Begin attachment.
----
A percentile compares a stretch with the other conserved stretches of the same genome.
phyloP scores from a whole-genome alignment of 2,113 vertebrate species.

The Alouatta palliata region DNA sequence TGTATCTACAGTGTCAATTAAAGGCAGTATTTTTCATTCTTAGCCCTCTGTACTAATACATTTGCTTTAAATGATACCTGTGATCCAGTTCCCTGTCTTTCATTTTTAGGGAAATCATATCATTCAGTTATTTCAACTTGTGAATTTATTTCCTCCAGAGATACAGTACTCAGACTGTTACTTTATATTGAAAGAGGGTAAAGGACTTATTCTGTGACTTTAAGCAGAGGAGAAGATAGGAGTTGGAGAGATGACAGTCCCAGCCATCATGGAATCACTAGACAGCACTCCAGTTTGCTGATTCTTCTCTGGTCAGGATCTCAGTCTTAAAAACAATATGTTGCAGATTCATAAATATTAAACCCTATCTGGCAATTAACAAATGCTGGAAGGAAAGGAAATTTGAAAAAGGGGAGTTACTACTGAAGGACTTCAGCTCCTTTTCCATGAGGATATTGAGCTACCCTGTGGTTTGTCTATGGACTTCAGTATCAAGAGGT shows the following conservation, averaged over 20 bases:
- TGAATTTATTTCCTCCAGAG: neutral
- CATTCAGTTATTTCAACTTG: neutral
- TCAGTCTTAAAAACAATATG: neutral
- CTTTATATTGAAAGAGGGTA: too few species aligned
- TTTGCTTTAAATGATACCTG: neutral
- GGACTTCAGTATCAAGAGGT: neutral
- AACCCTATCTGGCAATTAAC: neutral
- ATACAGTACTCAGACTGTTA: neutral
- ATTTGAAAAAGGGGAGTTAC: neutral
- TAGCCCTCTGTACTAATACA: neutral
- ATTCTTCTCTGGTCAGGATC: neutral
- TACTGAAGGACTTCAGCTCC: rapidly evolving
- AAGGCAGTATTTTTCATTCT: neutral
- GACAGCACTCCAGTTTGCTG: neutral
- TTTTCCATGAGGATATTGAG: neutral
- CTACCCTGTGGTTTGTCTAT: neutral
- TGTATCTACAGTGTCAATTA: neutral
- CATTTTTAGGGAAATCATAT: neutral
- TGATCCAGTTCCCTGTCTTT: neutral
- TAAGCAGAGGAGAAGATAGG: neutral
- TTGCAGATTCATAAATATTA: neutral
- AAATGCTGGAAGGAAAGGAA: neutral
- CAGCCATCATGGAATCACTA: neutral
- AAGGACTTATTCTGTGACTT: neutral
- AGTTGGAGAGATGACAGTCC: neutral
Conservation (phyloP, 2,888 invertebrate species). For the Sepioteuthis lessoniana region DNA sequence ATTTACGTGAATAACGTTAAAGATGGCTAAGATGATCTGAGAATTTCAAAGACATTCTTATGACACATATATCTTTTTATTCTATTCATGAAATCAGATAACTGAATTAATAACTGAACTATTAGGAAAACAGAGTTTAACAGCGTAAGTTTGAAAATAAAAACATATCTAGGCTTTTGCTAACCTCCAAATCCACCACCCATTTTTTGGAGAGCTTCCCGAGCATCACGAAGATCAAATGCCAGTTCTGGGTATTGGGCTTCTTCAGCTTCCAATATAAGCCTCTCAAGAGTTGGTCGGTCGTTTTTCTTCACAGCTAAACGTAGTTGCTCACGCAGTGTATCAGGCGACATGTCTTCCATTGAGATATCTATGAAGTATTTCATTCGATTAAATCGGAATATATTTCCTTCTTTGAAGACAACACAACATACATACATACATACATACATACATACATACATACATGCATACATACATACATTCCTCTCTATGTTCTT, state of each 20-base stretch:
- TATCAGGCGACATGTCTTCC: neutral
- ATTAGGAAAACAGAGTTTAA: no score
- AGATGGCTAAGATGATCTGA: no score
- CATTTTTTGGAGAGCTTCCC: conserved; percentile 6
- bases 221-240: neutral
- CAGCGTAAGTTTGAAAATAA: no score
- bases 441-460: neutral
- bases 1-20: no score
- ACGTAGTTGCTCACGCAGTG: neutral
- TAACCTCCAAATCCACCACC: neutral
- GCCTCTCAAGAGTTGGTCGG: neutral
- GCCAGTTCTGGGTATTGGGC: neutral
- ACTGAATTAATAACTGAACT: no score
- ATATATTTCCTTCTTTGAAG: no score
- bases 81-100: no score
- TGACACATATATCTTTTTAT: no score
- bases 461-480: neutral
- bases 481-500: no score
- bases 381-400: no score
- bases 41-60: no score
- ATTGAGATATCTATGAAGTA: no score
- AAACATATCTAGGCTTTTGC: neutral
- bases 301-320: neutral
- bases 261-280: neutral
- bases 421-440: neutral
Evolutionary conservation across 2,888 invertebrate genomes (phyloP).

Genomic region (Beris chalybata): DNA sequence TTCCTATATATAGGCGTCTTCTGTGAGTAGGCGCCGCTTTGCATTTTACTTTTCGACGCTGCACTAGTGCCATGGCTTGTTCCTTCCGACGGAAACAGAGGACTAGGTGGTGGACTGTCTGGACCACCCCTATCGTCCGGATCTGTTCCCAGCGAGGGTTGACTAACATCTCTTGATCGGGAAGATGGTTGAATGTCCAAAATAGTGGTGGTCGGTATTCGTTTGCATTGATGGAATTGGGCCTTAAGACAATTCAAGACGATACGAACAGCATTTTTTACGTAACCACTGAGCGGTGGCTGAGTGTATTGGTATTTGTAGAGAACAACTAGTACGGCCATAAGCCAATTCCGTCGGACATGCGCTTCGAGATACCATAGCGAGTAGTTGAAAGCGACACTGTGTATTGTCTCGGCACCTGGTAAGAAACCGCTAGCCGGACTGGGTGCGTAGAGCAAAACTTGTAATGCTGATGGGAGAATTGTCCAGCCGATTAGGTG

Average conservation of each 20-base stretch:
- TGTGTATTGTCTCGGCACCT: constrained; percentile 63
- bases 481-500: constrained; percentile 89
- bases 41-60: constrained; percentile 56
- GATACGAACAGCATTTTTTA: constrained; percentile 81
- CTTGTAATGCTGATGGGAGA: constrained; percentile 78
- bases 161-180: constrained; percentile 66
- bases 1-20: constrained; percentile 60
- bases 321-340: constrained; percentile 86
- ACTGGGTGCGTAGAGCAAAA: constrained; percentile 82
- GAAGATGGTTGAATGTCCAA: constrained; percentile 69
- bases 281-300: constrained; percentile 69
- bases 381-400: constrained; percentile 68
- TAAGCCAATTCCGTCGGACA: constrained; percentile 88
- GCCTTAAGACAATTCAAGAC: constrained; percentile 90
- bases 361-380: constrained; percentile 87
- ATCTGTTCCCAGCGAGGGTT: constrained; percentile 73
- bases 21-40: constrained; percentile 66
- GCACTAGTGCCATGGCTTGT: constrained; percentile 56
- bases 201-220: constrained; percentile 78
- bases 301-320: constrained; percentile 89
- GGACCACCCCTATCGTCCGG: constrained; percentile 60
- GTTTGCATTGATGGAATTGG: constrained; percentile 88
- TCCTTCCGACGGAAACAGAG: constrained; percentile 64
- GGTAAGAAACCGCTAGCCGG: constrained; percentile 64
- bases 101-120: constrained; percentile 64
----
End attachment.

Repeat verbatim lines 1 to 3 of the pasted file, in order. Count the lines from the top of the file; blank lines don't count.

A percentile compares a stretch with the other conserved stretches of the same genome.
phyloP scores from a whole-genome alignment of 2,113 vertebrate species.

The Alouatta palliata region DNA sequence TGTATCTACAGTGTCAATTAAAGGCAGTATTTTTCATTCTTAGCCCTCTGTACTAATACATTTGCTTTAAATGATACCTGTGATCCAGTTCCCTGTCTTTCATTTTTAGGGAAATCATATCATTCAGTTATTTCAACTTGTGAATTTATTTCCTCCAGAGATACAGTACTCAGACTGTTACTTTATATTGAAAGAGGGTAAAGGACTTATTCTGTGACTTTAAGCAGAGGAGAAGATAGGAGTTGGAGAGATGACAGTCCCAGCCATCATGGAATCACTAGACAGCACTCCAGTTTGCTGATTCTTCTCTGGTCAGGATCTCAGTCTTAAAAACAATATGTTGCAGATTCATAAATATTAAACCCTATCTGGCAATTAACAAATGCTGGAAGGAAAGGAAATTTGAAAAAGGGGAGTTACTACTGAAGGACTTCAGCTCCTTTTCCATGAGGATATTGAGCTACCCTGTGGTTTGTCTATGGACTTCAGTATCAAGAGGT shows the following conservation, averaged over 20 bases: